With a bland title like The Cat (with a Korean subtitle as funky as "Two Eyes See Death" according to Google Translate), it just about signals how blase horror films can be these days especially when they dip into the generic bag of scary tricks to assemble a horror feature film by stringing together a series of cheap jump scares, and then finding an excuse to weave a narrative around the usual mystery cum unfinished business cum body to be found and exorcised type of storyline.
Granted the premise and set up is something begging to be done, and done it is with this Korean film, otherwise we can make a film called The Dog and have the dog howl at every suspenseful instance to signal some supernatural presence, which doesn't really work that well. Cats usually have this connotation to witchcraft and its eyes being quite creepy to look at especially in some form of darkness, so in the animal itself you have a ready made plot device in which to weave a narrative around. Here the chief pussycat called Silky belongs to a plump woman who was found dead in the lift to her apartment, and for reasons only cat lovers can identify with, So-Yeon (Park Min-Young to wide-eyed perfection) who worked on and groomed the animal before its owner's demise, got stuck with the feline.
As if one warning isn't enough, expect to see a whole slew of bodies turning up, usually accompanied by the shadowy appearance of a little girl, played by Kim Ye-Ron, whose sister Kim Sae-Ron had in recent years become a child acting force to be reckoned with in films like A Brand New Life and The Man From Nowhere. I'd wonder what made her sister take this path early in her career being decked out in face paint and acting all creepy, but herein lies the expected back story as to why and how this little girl and her cat, are out there trying to spook and become avenging angels against all cat abusers, which in a way seemed noble enough a reason to do what they did.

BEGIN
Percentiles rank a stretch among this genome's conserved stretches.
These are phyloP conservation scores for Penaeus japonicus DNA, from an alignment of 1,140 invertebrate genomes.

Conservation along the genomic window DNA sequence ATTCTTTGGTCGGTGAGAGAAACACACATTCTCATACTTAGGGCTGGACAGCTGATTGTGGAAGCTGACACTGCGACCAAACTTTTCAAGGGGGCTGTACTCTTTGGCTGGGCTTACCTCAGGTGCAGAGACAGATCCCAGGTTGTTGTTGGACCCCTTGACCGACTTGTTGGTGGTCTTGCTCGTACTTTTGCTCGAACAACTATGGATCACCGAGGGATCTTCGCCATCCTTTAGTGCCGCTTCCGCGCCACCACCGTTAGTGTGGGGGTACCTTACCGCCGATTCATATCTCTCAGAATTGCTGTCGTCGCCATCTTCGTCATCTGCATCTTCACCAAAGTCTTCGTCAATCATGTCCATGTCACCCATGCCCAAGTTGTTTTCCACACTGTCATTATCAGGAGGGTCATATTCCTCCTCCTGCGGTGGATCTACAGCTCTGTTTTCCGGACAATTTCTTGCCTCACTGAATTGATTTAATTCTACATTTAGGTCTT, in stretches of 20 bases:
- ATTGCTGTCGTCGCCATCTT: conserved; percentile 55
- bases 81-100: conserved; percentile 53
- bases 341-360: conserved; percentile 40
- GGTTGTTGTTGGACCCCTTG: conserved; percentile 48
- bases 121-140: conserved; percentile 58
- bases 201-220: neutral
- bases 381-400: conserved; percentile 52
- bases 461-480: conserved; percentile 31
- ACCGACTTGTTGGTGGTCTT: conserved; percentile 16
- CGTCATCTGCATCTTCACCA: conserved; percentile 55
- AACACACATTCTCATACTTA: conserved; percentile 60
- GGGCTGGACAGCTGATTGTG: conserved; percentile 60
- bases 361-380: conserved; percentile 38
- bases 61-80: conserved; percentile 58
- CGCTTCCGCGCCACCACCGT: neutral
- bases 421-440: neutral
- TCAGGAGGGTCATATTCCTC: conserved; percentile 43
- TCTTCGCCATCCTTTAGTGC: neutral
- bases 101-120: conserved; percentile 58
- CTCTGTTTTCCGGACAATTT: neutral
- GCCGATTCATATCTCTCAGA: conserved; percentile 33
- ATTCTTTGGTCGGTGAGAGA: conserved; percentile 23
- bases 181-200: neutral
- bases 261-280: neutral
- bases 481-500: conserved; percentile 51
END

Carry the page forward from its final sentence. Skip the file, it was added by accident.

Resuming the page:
Ultimately writer-director Byun Seung-Wook does little except to showcase that he's as capable as other directors before him who have executed the usual suspense build up, and the typical jump scares to make audiences squeal, complete with sudden loud noises, light and shadow play, and tapping upon the expertise of makeup artists who applied the feline face of death look which is inspiration for anyone wondering just how to dress up during this year's Halloween. And to make matters worse, without the numerical advantage in getting characters bumped off, or have random bodies appear just to spook, The Cat would betray that it's actually all of a short film only, being extrapolated just because of its repetitive scare tactics to introduce another dead body under extraordinary circumstances.
The Cat will thrill anyone who hasn't seen his or her fair share of Asian horror films, otherwise to horror fanatics, this is yet another film exercise for the filmmaker to chalk up a genre film under his belt. This is one weak pussy after all.